"Clearly, the disabled community ­ many on limited incomes - deserve access to homeownership. We wanted to help make it happen," says Meyers, who adds that his experiment "penciled out.' In other words, there is a demand for affordable, accessible housing, and some of it is coming from people just planning ahead. "I had fit and healthy 65-year-olds tell me they could afford an adaptable home more easily than a nursing home." The Del Valle Web site includes house plans and features like no-step entrances, wide corridors, accessible baths, lever handles, raised out­lets and lowered light switches that made the homes so popular.

The three years Chris and Tiffany Daubitz spent researching how to build their accessible dream home were well spent. To the rest of the building industry's credit, the NAHB has instituted a certified­aging-in-place-specialists program to train remodelers to update homes for changing cognitive, vision, hearing and mobility con­ditions. Since 2002, 1,000 of the 235,000-plus NAHB members have earned the CAPS seal. There's now an online CAPS directory, a good place to search for a builder who has a clue why narrow doorways and non-rein­forced bathroom walls can be a "go directly to the nursing home, do not pass go" card. You'll still have to speak up regarding what you need, but don't worry. Sensitivity training is part of the CAPS curriculum, so they supposedly listen well. Architect Charles Schwab has already lis­tened and seen for himself In the early '90s, he left a glitzy firm in Aspen, Colo., to return to Moline, ill., open his own practice and care for an aging grandfather. That and a disabling personal injury pushed him to produce the nation's first book of affordable, accessible house plans. The third edition featuring 102 homes is available online. His designs range from retreats smaller than 1,000 square feet to country estates. While working blueprints cost $2 per square foot, the entire book is available for under $40. You can get a peek at many of the plans on his Web site.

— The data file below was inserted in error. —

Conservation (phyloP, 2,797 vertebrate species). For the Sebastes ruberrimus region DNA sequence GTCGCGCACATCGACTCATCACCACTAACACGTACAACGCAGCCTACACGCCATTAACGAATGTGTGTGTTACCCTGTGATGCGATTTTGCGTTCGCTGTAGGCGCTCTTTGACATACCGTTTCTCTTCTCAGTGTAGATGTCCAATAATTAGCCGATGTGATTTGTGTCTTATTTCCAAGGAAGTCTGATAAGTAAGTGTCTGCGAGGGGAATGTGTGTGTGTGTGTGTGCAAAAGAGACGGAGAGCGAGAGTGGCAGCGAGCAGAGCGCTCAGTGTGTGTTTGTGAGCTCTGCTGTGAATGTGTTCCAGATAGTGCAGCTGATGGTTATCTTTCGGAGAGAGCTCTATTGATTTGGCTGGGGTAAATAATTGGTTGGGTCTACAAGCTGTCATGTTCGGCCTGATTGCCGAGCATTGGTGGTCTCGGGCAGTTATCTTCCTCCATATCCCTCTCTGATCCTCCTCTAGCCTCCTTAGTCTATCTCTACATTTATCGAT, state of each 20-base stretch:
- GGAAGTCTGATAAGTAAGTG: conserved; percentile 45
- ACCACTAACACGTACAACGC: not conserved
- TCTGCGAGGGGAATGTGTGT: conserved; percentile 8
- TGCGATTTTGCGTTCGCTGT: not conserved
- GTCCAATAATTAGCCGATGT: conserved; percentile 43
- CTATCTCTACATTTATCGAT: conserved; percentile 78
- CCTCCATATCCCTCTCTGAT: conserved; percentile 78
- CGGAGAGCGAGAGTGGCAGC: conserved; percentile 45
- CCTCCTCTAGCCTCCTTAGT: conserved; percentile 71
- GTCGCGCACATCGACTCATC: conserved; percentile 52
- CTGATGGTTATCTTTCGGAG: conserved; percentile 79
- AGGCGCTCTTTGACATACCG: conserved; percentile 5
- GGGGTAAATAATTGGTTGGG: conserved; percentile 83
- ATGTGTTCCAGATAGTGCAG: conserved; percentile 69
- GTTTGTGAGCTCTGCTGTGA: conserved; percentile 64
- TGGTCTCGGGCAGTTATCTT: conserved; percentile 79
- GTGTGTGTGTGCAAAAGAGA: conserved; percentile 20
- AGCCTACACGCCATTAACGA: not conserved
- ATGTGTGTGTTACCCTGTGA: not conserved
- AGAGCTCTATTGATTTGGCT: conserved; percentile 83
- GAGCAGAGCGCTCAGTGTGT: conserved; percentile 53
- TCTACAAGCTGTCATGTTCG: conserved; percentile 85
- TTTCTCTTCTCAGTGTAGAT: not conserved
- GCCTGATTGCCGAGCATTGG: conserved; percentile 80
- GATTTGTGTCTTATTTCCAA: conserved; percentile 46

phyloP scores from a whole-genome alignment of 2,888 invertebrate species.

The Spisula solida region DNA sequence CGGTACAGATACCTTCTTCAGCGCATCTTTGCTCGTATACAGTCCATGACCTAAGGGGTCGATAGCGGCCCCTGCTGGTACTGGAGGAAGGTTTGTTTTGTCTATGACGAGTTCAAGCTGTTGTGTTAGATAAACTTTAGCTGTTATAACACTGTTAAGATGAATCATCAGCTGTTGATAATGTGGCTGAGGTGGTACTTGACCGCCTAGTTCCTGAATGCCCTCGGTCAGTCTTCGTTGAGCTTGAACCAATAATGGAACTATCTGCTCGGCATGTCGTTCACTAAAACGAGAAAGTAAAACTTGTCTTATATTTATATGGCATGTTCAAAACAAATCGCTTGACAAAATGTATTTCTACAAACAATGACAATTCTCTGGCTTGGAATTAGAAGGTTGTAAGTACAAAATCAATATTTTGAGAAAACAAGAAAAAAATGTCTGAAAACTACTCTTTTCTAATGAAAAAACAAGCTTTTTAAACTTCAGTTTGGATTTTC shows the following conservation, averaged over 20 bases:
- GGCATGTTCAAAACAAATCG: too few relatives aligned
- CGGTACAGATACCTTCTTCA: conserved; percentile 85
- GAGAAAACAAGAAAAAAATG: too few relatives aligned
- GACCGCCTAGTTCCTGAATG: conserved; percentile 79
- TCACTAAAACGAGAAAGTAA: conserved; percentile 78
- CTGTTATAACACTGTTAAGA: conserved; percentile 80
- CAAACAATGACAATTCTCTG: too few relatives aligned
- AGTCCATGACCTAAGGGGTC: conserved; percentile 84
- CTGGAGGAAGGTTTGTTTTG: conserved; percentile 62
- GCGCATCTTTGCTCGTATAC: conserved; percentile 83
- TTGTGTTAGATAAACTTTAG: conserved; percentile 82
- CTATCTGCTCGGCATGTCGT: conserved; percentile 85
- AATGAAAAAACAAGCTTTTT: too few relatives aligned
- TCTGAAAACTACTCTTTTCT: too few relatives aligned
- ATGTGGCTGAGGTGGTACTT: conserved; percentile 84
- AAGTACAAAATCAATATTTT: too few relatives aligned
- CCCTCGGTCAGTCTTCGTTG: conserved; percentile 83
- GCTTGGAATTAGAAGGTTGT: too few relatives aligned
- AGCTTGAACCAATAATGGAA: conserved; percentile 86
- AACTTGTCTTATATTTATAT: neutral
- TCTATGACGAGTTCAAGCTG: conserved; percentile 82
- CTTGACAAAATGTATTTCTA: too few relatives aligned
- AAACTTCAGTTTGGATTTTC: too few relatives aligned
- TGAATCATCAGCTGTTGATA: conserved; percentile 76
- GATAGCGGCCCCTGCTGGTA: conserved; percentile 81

Does universal design cost more than conventional construction? Yes, by 4 or 5 percent, says Schwab, but compared to the $50,000-a-year-and-growing price tag at nursing homes and assisted living centers, it's a "cheaper, more rational choice from the get-go."

Schwab goes far beyond roll-in showers and roll-under ranges. He uses sun tunnels to turn wider hallways into galleries. Some garages are oversized to accommodate an access aisle for ramp vans and have a floor that meets local carbon monoxide codes without a 6-inch step. Many features, like lowering windows or adding notches so closet rods can be raised or lowered, cost nothing.